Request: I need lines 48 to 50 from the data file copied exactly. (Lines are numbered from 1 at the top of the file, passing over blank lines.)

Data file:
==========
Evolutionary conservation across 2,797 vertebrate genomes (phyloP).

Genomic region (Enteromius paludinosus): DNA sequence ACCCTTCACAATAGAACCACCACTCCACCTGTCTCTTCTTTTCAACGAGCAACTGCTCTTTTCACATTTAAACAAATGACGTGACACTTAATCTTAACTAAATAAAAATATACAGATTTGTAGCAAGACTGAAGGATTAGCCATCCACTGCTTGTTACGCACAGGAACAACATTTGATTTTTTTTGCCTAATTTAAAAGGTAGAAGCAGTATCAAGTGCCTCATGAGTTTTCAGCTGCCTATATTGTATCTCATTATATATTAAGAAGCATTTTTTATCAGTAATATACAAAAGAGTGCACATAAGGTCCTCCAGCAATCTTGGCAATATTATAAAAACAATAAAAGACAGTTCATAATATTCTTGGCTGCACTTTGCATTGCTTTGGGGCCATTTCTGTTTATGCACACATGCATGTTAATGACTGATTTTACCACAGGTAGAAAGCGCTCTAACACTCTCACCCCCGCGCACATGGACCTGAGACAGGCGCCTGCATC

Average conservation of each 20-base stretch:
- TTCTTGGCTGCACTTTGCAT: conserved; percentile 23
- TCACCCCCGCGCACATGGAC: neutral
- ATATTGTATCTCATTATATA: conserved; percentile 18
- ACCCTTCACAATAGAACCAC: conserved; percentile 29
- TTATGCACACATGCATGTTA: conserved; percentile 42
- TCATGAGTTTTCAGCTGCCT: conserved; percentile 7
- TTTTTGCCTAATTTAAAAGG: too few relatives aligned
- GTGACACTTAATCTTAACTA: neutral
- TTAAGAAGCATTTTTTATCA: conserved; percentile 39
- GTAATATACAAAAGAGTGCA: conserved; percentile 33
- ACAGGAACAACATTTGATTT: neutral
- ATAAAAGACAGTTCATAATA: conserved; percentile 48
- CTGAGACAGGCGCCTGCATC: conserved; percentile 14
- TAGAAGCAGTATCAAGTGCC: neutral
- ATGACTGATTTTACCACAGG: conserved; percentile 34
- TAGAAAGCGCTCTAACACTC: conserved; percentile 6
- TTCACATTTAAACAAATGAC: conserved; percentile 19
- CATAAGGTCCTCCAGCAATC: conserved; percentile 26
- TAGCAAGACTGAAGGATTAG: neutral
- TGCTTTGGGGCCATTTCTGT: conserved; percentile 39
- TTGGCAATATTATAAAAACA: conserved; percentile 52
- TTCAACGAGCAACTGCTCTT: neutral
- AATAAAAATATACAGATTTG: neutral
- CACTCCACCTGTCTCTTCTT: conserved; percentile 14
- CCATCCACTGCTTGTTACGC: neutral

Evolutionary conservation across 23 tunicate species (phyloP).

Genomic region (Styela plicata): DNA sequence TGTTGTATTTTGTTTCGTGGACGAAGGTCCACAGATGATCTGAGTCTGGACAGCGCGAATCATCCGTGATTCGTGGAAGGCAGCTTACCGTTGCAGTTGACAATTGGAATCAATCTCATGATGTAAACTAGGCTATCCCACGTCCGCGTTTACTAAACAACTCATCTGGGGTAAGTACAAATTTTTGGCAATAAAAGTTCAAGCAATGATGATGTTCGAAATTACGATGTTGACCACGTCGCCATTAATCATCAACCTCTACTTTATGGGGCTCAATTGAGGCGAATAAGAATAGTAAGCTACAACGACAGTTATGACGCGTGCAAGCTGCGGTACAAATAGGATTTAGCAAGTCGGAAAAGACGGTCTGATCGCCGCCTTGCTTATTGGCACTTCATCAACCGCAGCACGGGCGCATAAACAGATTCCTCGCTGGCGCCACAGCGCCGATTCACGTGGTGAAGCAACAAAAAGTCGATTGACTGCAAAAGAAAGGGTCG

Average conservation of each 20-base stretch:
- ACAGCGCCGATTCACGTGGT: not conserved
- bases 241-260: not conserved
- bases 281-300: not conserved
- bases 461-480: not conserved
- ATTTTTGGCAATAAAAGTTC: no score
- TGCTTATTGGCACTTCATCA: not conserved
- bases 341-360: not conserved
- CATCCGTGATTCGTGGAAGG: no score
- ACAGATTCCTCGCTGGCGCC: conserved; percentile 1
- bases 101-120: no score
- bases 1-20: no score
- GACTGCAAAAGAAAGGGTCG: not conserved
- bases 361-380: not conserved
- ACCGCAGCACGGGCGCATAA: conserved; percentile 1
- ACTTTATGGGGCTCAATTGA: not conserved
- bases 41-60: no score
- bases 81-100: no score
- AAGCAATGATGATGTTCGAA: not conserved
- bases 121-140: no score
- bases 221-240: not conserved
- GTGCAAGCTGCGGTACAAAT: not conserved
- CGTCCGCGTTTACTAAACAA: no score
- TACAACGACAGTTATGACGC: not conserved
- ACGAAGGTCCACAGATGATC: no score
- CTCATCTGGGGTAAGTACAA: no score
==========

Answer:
- bases 81-100: no score
- AAGCAATGATGATGTTCGAA: not conserved
- bases 121-140: no score